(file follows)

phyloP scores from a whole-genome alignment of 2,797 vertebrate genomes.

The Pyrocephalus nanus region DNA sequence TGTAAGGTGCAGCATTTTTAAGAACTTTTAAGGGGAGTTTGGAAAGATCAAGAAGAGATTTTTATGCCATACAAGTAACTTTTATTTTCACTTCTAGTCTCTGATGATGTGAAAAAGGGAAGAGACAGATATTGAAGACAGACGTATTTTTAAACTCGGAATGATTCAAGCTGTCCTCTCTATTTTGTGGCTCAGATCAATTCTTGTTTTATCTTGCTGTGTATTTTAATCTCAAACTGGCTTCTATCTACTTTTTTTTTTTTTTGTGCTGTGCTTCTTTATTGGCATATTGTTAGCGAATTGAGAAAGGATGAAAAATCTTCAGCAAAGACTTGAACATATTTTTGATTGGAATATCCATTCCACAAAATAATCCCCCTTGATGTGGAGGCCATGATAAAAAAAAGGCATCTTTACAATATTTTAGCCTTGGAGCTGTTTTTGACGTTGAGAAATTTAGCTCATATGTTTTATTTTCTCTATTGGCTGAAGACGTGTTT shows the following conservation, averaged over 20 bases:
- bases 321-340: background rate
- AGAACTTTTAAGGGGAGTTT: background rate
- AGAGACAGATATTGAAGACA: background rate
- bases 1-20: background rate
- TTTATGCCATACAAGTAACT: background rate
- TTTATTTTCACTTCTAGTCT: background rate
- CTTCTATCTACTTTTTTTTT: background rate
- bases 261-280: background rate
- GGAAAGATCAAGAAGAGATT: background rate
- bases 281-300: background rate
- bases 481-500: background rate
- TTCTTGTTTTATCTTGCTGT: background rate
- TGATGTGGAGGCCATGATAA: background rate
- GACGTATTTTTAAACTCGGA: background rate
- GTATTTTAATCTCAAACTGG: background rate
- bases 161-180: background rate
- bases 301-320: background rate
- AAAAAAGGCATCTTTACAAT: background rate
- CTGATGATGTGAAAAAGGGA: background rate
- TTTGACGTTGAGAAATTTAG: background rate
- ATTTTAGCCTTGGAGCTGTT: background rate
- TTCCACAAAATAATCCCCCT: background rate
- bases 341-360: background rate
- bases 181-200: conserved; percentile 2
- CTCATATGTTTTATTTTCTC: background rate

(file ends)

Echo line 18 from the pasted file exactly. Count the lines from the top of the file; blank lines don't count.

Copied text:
- bases 161-180: background rate